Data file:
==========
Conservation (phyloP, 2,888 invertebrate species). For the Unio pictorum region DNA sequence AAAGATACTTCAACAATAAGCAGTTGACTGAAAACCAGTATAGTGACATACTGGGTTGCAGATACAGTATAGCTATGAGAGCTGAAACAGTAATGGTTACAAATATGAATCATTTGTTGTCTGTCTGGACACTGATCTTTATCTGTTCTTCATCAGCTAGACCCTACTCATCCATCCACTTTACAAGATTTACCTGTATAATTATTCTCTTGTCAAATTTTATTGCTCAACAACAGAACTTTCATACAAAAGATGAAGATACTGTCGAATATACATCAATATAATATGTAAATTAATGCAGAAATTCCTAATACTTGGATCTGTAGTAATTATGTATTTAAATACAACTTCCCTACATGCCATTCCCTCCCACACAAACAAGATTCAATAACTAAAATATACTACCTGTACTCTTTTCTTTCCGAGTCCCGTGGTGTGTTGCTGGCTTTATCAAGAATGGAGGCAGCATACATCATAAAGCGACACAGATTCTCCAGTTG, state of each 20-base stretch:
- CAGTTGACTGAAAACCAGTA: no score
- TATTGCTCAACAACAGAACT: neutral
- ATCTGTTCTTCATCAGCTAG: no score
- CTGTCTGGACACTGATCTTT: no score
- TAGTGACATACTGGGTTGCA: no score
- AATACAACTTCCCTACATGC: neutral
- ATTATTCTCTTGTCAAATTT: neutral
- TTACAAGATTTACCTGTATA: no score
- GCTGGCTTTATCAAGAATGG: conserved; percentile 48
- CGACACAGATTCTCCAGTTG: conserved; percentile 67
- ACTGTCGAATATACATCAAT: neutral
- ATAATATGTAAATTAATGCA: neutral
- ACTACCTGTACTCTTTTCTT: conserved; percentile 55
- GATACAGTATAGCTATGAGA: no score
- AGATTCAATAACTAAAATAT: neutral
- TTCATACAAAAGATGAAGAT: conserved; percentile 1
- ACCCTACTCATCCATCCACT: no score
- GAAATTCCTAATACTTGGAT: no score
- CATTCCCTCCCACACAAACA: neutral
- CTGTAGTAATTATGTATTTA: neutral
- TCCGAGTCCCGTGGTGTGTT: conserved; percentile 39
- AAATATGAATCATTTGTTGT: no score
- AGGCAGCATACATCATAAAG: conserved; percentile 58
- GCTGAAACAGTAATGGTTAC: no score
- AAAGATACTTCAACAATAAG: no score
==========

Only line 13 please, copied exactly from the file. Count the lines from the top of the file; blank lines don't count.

- ATAATATGTAAATTAATGCA: neutral